Rising to a height of 22,838 feet, Mt. Aconcagua is not only the highest peak in South America and the Southern and Western Hemispheres, but it is also the second highest peak among the Seven Summits of the World. The mountain rises in the Mendoza province of west-central Argentina, and is a part of the Andes Mountain range. The western slopes of the mountain rise from the coastal lowlands of Chile, while its summit lies but 15 kilometers from the Chile-Argentina border. The mountain is bounded by the Valle de las Vacas to the north and east, and the Valle de los Horcones Inferior to the south and west. In 1983, the Aconcagua Provincial Park was established to protect the mountain and its surrounding areas' ecosystems.
4. Historical Role
The name of Mt. Aconcagua is thought to have developed from the Quechuan name Ackon Cahuak, meaning the ‘Sentinel of Stone’ in that language. Mt. Aconcagua is an extinct volcano, with the last volcanic activity there thought to have occurred sometime around 9.5 million years ago. The collision of the Nazca plate with the South American plate gave rise to the Andean Mountain range, including Mt. Aconcagua. Traces of Incan civilization have been discovered near the summit of Mt. Aconcagua. In 1985, the frozen corpse of a seven year-old Incan boy was uncovered by mountaineers traveling around Aconcagua. Scientific studies thereafter deduced that the boy was sacrificed as part of an ancient Incan child sacrificial ritual called capacocha (meaning royal or solemn sacrifice in Quecha), On January 14th, 1897, Mathias Zurbriggen, a Swiss guide from a European expedition into the Andes led by Mathias Zurbriggen, became the first person to reach the summit of Mt. Aconcagua. Besides the Andes, Mathias Zurbriggen became world-renowned as a climber for also making many notable climbs in the Himalayas, the Alps, and Oceania.
3. Modern Significance
Every year, thousands of mountaineers, professional climbers, and hobbyist hikers visit Mt. Aconcagua with the aim to explore the mountain and climb to its summit. This generates significant amounts of income for this part of Argentina by way of the tourism sector. The mountain is also riddled with glacier, with Ventisquero Horcones Inferior, Ventisquero de las Vacas Sur, and the Polish Glacier being some of the prominent glaciers on and around this mountain. The glaciers shape the hydrology of the place, and are the source of water for the River Horcones, which is in turn a major tributary of the Salado River.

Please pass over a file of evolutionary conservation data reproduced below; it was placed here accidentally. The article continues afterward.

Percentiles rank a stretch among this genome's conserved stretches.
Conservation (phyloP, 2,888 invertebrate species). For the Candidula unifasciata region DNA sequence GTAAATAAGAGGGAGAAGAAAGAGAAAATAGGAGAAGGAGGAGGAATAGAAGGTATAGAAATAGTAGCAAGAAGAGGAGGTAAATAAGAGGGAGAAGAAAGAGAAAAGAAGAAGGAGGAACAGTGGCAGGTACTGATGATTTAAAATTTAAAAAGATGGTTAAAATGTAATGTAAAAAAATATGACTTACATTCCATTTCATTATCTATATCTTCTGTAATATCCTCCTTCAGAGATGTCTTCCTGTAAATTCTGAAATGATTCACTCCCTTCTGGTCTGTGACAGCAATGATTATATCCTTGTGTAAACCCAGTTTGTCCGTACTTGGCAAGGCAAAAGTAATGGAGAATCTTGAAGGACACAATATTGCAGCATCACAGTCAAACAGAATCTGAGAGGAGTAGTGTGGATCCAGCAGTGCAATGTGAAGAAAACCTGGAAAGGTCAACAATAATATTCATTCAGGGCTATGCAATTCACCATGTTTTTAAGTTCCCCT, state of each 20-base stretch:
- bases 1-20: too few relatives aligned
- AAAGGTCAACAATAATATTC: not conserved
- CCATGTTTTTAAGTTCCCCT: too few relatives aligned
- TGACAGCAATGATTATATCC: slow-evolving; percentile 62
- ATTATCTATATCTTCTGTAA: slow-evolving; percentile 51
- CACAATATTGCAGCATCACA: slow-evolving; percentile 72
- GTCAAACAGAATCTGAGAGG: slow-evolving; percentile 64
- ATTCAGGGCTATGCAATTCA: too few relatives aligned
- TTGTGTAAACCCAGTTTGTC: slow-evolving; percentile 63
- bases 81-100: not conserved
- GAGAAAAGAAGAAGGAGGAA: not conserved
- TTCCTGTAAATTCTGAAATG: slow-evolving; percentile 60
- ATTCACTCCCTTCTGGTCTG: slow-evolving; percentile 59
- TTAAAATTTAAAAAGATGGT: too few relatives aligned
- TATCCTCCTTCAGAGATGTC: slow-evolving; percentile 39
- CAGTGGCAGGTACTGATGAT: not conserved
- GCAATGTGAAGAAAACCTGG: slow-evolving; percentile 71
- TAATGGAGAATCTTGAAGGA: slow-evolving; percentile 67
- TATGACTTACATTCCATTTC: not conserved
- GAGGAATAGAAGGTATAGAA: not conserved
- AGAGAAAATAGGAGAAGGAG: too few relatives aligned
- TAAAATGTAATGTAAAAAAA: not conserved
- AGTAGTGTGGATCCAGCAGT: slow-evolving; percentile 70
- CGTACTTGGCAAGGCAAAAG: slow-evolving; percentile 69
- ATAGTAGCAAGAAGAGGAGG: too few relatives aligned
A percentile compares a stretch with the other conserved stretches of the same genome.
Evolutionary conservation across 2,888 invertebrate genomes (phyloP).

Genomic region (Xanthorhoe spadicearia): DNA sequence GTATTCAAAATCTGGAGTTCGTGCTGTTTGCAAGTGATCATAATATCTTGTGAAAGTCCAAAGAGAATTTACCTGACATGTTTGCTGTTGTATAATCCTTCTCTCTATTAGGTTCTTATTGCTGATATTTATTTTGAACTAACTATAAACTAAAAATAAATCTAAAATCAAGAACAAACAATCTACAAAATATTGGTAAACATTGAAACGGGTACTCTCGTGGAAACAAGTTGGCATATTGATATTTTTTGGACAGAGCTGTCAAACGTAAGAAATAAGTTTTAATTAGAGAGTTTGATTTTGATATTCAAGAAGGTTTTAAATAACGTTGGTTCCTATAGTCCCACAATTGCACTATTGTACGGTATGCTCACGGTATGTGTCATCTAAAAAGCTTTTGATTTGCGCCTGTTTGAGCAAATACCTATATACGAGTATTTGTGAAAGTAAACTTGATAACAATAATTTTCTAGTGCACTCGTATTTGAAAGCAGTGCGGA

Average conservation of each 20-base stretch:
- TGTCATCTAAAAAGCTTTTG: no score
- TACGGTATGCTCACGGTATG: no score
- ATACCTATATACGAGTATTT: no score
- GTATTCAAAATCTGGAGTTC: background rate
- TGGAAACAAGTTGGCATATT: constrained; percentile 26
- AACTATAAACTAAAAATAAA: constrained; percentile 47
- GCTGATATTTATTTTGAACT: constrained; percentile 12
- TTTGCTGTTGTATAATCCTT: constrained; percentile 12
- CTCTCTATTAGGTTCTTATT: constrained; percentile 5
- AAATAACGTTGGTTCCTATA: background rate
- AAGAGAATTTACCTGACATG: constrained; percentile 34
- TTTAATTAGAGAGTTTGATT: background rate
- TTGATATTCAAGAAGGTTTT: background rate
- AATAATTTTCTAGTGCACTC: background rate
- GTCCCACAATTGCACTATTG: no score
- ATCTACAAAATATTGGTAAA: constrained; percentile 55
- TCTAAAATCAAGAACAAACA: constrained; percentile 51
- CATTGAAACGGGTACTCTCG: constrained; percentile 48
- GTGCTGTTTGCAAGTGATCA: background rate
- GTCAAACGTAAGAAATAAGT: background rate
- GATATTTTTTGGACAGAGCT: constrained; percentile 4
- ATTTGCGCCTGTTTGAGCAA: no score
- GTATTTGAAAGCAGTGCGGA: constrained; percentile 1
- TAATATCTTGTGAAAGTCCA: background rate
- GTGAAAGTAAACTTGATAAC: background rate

The frigid temperatures, poor soil, and low precipitation on Mt. Aconcagua is unable to support a high level of biodiversity. The vegetation and wildlife that does manage to live in the area are adapted to the harsh and arid climatic conditions. Plant cover on land is typically limited to bush lands and open pastures, with these comprising of such plants as yellow firewood, goat horn, huecú, and ichu. Mountain rats, red foxes, and guanacos are abundantly found in this arid habitat. The puma is also found in this habitat, and is a top carnivore in these ecosystems. A large number of birds can be spotted in the Mt. Aconcagua eco-region as well, including the condor, purple eagle, and agachona. The water bodies in this region are inhabited by ducks and sandpipers.
1. Threats and Disputes
Currently, human waste accumulation on and around Mt. Aconcagua is a cause for immense concern to the authorities managing the mountain's ecosystems. Every year, thousands of climbers attempt to climb the mountain and, in the process of their ascents, leave behind their excreta and other wastes on the mountain. The frigid temperatures of the mountain prevent or slow down the degradation of natural waste, leading to year by year accumulations of such wastes. This not only spoils the aesthetic quality of the mountains, but also pollutes its water bodies, including the glacial lakes. The other major threat to the mountain is climate change and global warming, which are most notably affecting the glaciers of the region. The rise in temperatures is causing them to retreat, and thus adversely influencing the hydrology of the mountain ecosystem. Like many other areas lying below mountains and glaciers, rapid snow and glacial melts threaten to first cause widespread flooding and, as they become depleted, increasingly common droughts thereafter.